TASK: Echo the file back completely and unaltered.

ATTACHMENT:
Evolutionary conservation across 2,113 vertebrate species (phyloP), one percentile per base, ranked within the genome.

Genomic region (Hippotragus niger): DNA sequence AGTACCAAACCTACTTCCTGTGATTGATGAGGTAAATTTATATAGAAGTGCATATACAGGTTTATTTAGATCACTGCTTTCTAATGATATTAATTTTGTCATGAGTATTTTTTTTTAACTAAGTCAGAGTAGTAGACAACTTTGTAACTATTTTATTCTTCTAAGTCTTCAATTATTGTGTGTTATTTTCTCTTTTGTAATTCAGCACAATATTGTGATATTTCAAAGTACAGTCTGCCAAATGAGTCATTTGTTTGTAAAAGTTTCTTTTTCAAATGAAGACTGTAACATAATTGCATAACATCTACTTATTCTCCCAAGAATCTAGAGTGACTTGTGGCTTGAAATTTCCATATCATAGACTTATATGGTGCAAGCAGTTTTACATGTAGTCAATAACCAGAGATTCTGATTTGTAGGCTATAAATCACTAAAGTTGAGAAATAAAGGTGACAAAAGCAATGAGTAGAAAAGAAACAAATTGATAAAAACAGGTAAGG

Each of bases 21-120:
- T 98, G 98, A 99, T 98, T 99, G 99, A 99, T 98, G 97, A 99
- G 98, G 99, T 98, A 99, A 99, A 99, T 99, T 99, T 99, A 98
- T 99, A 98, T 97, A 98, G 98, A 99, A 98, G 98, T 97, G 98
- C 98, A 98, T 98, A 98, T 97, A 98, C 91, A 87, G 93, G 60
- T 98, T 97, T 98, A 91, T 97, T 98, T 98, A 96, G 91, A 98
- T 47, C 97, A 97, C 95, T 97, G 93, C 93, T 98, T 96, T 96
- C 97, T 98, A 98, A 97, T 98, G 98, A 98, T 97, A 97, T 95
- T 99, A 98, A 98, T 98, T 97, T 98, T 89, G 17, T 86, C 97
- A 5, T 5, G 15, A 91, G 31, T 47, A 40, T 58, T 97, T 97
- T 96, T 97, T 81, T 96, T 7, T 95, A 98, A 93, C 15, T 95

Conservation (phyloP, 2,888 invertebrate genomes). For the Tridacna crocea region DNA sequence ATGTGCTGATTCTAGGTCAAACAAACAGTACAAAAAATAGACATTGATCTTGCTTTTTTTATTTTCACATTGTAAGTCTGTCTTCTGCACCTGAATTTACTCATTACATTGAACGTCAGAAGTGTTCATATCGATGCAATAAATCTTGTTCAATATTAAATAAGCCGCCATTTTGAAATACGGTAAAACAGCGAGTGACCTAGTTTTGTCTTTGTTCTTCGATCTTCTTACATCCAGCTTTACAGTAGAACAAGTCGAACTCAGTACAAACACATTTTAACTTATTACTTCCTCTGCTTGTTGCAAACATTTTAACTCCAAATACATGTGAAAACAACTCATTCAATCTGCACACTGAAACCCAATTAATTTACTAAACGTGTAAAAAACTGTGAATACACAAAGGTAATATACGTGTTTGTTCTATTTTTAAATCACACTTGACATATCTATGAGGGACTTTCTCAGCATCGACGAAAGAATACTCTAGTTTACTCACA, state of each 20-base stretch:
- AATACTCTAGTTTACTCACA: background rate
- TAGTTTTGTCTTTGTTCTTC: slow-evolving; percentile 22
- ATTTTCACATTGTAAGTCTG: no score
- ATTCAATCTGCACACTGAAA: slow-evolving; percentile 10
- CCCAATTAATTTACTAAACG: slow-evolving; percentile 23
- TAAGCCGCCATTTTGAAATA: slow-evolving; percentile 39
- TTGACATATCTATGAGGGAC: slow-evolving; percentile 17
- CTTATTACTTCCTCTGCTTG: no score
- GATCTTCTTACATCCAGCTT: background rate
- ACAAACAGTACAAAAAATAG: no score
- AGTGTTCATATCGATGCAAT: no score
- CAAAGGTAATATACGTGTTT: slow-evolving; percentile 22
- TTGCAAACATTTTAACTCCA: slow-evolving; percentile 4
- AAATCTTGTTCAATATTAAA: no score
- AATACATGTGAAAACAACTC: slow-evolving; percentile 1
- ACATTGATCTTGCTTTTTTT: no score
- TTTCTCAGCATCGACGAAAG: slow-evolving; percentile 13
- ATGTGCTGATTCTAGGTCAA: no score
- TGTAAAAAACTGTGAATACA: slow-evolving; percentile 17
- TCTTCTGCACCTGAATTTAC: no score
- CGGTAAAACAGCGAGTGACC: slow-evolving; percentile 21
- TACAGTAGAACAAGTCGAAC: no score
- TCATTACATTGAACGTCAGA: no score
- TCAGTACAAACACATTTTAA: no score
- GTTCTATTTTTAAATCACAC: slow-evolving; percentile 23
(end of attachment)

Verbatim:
Evolutionary conservation across 2,113 vertebrate species (phyloP), one percentile per base, ranked within the genome.

Genomic region (Hippotragus niger): DNA sequence AGTACCAAACCTACTTCCTGTGATTGATGAGGTAAATTTATATAGAAGTGCATATACAGGTTTATTTAGATCACTGCTTTCTAATGATATTAATTTTGTCATGAGTATTTTTTTTTAACTAAGTCAGAGTAGTAGACAACTTTGTAACTATTTTATTCTTCTAAGTCTTCAATTATTGTGTGTTATTTTCTCTTTTGTAATTCAGCACAATATTGTGATATTTCAAAGTACAGTCTGCCAAATGAGTCATTTGTTTGTAAAAGTTTCTTTTTCAAATGAAGACTGTAACATAATTGCATAACATCTACTTATTCTCCCAAGAATCTAGAGTGACTTGTGGCTTGAAATTTCCATATCATAGACTTATATGGTGCAAGCAGTTTTACATGTAGTCAATAACCAGAGATTCTGATTTGTAGGCTATAAATCACTAAAGTTGAGAAATAAAGGTGACAAAAGCAATGAGTAGAAAAGAAACAAATTGATAAAAACAGGTAAGG

Each of bases 21-120:
- T 98, G 98, A 99, T 98, T 99, G 99, A 99, T 98, G 97, A 99
- G 98, G 99, T 98, A 99, A 99, A 99, T 99, T 99, T 99, A 98
- T 99, A 98, T 97, A 98, G 98, A 99, A 98, G 98, T 97, G 98
- C 98, A 98, T 98, A 98, T 97, A 98, C 91, A 87, G 93, G 60
- T 98, T 97, T 98, A 91, T 97, T 98, T 98, A 96, G 91, A 98
- T 47, C 97, A 97, C 95, T 97, G 93, C 93, T 98, T 96, T 96
- C 97, T 98, A 98, A 97, T 98, G 98, A 98, T 97, A 97, T 95
- T 99, A 98, A 98, T 98, T 97, T 98, T 89, G 17, T 86, C 97
- A 5, T 5, G 15, A 91, G 31, T 47, A 40, T 58, T 97, T 97
- T 96, T 97, T 81, T 96, T 7, T 95, A 98, A 93, C 15, T 95

Conservation (phyloP, 2,888 invertebrate genomes). For the Tridacna crocea region DNA sequence ATGTGCTGATTCTAGGTCAAACAAACAGTACAAAAAATAGACATTGATCTTGCTTTTTTTATTTTCACATTGTAAGTCTGTCTTCTGCACCTGAATTTACTCATTACATTGAACGTCAGAAGTGTTCATATCGATGCAATAAATCTTGTTCAATATTAAATAAGCCGCCATTTTGAAATACGGTAAAACAGCGAGTGACCTAGTTTTGTCTTTGTTCTTCGATCTTCTTACATCCAGCTTTACAGTAGAACAAGTCGAACTCAGTACAAACACATTTTAACTTATTACTTCCTCTGCTTGTTGCAAACATTTTAACTCCAAATACATGTGAAAACAACTCATTCAATCTGCACACTGAAACCCAATTAATTTACTAAACGTGTAAAAAACTGTGAATACACAAAGGTAATATACGTGTTTGTTCTATTTTTAAATCACACTTGACATATCTATGAGGGACTTTCTCAGCATCGACGAAAGAATACTCTAGTTTACTCACA, state of each 20-base stretch:
- AATACTCTAGTTTACTCACA: background rate
- TAGTTTTGTCTTTGTTCTTC: slow-evolving; percentile 22
- ATTTTCACATTGTAAGTCTG: no score
- ATTCAATCTGCACACTGAAA: slow-evolving; percentile 10
- CCCAATTAATTTACTAAACG: slow-evolving; percentile 23
- TAAGCCGCCATTTTGAAATA: slow-evolving; percentile 39
- TTGACATATCTATGAGGGAC: slow-evolving; percentile 17
- CTTATTACTTCCTCTGCTTG: no score
- GATCTTCTTACATCCAGCTT: background rate
- ACAAACAGTACAAAAAATAG: no score
- AGTGTTCATATCGATGCAAT: no score
- CAAAGGTAATATACGTGTTT: slow-evolving; percentile 22
- TTGCAAACATTTTAACTCCA: slow-evolving; percentile 4
- AAATCTTGTTCAATATTAAA: no score
- AATACATGTGAAAACAACTC: slow-evolving; percentile 1
- ACATTGATCTTGCTTTTTTT: no score
- TTTCTCAGCATCGACGAAAG: slow-evolving; percentile 13
- ATGTGCTGATTCTAGGTCAA: no score
- TGTAAAAAACTGTGAATACA: slow-evolving; percentile 17
- TCTTCTGCACCTGAATTTAC: no score
- CGGTAAAACAGCGAGTGACC: slow-evolving; percentile 21
- TACAGTAGAACAAGTCGAAC: no score
- TCATTACATTGAACGTCAGA: no score
- TCAGTACAAACACATTTTAA: no score
- GTTCTATTTTTAAATCACAC: slow-evolving; percentile 23